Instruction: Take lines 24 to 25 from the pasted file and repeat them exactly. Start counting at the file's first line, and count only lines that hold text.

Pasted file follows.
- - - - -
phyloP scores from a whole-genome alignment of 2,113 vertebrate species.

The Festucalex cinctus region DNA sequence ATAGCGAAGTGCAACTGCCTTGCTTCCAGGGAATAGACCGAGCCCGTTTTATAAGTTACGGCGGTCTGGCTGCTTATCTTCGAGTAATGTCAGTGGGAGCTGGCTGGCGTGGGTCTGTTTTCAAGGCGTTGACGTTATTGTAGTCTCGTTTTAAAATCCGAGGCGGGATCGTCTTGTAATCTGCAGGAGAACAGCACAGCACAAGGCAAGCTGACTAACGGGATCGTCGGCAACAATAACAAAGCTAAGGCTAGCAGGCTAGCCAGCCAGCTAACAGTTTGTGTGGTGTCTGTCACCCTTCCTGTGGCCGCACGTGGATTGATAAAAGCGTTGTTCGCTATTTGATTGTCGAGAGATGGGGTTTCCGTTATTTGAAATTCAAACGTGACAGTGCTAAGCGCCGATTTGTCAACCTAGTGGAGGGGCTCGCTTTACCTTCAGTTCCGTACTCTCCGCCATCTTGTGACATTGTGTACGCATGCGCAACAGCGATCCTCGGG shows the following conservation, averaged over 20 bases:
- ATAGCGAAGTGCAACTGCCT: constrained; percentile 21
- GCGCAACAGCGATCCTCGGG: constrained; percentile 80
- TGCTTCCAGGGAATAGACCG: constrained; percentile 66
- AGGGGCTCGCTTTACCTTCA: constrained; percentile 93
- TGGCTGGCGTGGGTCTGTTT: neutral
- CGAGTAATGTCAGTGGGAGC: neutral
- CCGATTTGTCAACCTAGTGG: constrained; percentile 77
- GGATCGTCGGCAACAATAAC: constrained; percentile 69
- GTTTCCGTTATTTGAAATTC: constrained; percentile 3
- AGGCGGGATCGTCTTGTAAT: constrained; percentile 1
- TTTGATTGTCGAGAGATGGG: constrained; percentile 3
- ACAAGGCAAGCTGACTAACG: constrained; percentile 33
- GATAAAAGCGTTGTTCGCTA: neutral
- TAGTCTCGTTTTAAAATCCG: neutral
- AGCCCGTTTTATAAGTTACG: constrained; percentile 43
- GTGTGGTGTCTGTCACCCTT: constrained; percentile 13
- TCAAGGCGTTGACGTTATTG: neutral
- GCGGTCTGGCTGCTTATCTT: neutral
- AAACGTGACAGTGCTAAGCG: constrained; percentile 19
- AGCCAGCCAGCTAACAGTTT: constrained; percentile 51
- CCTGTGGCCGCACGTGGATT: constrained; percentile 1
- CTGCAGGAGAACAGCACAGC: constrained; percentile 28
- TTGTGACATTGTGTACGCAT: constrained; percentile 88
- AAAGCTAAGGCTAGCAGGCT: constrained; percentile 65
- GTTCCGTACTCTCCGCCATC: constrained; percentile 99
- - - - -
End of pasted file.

- CTGCAGGAGAACAGCACAGC: constrained; percentile 28
- TTGTGACATTGTGTACGCAT: constrained; percentile 88